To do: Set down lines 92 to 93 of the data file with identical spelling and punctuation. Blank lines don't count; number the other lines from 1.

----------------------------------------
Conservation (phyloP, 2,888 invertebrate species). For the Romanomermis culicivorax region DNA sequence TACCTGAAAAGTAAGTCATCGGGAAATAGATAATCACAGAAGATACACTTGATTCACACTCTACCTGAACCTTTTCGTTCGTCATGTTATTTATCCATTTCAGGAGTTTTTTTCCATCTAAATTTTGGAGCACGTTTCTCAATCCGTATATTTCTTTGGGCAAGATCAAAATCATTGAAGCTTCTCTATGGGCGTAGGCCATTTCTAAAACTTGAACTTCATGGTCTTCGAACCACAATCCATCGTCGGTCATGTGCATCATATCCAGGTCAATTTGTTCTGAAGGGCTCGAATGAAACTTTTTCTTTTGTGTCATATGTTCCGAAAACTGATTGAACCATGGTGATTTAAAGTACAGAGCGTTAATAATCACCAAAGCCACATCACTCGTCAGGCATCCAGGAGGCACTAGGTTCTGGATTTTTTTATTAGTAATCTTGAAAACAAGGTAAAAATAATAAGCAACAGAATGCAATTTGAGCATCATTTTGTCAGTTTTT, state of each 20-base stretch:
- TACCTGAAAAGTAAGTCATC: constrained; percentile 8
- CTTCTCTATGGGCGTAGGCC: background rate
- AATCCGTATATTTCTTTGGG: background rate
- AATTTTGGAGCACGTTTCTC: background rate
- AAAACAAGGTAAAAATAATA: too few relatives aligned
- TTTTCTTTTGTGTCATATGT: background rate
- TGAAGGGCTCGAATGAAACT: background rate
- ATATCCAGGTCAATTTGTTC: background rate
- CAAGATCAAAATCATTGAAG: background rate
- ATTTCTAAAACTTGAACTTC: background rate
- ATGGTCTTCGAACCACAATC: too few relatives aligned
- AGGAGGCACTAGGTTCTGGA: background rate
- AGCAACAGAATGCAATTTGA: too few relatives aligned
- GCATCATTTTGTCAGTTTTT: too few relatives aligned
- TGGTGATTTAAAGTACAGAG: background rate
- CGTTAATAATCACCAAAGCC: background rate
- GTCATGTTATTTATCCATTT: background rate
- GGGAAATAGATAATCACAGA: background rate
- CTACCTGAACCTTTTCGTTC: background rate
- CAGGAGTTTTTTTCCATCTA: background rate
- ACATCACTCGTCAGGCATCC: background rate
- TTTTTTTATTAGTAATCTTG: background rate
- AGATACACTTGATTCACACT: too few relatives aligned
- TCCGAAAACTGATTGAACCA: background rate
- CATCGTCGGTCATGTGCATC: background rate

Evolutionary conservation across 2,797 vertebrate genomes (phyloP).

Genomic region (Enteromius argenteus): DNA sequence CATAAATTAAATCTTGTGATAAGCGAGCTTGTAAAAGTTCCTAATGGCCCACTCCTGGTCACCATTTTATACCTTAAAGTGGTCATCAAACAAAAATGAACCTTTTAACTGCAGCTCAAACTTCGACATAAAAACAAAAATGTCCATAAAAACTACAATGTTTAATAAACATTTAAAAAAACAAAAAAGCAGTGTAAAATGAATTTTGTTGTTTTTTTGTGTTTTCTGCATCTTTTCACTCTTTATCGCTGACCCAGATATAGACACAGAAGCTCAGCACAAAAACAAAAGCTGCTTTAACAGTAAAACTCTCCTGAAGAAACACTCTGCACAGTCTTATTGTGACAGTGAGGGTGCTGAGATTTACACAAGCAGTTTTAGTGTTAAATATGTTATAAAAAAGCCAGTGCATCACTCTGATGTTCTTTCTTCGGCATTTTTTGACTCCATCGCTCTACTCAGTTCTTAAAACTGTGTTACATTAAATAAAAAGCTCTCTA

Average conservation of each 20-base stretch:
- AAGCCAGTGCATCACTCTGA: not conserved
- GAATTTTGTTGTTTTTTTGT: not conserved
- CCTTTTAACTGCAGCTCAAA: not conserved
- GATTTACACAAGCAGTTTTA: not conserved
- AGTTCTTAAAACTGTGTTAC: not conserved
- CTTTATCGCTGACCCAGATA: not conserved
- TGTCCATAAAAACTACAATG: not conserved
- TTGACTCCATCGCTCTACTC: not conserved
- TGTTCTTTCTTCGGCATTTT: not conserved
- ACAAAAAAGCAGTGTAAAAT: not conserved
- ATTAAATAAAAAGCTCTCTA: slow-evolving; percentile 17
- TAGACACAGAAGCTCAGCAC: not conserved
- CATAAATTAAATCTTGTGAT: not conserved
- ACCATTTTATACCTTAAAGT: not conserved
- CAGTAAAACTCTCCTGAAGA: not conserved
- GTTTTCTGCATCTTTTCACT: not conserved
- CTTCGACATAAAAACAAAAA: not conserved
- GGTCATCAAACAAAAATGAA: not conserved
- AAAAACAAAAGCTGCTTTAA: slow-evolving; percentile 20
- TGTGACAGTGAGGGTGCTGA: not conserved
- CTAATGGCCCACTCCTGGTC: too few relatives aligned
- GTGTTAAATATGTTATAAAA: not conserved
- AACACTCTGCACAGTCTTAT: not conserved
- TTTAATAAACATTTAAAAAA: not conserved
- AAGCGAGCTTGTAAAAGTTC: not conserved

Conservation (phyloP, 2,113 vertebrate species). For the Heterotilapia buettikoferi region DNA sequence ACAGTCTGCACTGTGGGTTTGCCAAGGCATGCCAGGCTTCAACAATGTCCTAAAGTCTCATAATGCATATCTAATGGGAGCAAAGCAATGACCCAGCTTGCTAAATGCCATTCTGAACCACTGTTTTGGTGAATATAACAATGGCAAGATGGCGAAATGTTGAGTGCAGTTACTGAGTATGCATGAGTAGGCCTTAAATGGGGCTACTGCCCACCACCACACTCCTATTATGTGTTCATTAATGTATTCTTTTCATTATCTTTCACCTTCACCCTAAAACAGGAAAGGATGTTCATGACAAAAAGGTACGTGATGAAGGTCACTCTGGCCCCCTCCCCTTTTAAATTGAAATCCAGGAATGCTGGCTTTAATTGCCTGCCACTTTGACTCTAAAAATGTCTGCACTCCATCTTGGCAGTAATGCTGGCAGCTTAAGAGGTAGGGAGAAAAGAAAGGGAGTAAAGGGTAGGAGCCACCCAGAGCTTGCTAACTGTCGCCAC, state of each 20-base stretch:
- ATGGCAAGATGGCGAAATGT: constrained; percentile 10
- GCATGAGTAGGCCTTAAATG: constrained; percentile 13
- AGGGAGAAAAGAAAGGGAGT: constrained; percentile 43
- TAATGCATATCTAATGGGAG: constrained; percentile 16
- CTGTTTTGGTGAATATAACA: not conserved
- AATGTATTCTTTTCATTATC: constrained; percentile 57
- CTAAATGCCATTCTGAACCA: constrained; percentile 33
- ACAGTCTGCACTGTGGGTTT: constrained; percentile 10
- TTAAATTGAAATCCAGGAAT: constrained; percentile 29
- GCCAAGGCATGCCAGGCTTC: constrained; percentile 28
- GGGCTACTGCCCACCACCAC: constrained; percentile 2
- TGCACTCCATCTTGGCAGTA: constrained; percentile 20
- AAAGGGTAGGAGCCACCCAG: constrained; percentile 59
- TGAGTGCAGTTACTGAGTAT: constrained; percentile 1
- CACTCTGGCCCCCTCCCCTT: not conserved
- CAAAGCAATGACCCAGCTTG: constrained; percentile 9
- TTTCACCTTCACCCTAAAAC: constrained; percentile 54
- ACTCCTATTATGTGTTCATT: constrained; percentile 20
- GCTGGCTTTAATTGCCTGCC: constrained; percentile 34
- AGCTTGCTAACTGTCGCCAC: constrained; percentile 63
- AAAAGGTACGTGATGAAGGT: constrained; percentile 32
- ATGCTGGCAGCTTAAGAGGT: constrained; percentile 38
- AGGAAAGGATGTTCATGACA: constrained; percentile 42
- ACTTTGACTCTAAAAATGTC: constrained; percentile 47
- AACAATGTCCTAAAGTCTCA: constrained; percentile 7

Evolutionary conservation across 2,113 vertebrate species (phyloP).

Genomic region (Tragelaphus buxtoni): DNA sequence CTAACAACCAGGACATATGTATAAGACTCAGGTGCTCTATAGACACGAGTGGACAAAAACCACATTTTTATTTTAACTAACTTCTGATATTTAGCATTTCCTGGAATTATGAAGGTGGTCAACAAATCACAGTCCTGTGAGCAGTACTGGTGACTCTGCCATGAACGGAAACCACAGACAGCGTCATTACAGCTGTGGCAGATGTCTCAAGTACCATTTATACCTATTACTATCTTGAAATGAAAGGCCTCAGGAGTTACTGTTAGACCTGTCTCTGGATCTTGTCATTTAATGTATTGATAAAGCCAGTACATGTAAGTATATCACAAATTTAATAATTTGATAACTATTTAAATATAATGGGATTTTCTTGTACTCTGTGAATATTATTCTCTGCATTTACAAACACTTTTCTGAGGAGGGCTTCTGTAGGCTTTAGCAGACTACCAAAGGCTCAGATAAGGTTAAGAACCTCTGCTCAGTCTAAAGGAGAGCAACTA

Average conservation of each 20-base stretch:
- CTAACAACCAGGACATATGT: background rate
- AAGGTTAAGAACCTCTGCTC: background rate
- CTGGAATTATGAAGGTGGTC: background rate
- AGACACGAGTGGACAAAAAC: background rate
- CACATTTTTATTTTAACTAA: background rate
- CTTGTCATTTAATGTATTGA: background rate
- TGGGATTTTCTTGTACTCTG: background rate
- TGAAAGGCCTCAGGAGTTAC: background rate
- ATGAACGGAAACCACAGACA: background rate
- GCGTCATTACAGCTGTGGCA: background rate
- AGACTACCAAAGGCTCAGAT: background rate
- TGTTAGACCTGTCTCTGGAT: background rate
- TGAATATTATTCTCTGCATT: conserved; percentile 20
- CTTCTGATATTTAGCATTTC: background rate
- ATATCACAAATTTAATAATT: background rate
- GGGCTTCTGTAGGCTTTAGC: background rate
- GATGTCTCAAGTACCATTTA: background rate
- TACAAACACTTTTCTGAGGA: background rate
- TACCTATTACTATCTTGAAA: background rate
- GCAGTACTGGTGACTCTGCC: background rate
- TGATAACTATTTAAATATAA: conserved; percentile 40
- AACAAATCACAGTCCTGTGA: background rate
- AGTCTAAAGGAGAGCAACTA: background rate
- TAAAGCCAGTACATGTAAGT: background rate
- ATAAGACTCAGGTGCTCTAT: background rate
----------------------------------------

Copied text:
- ATGAACGGAAACCACAGACA: background rate
- GCGTCATTACAGCTGTGGCA: background rate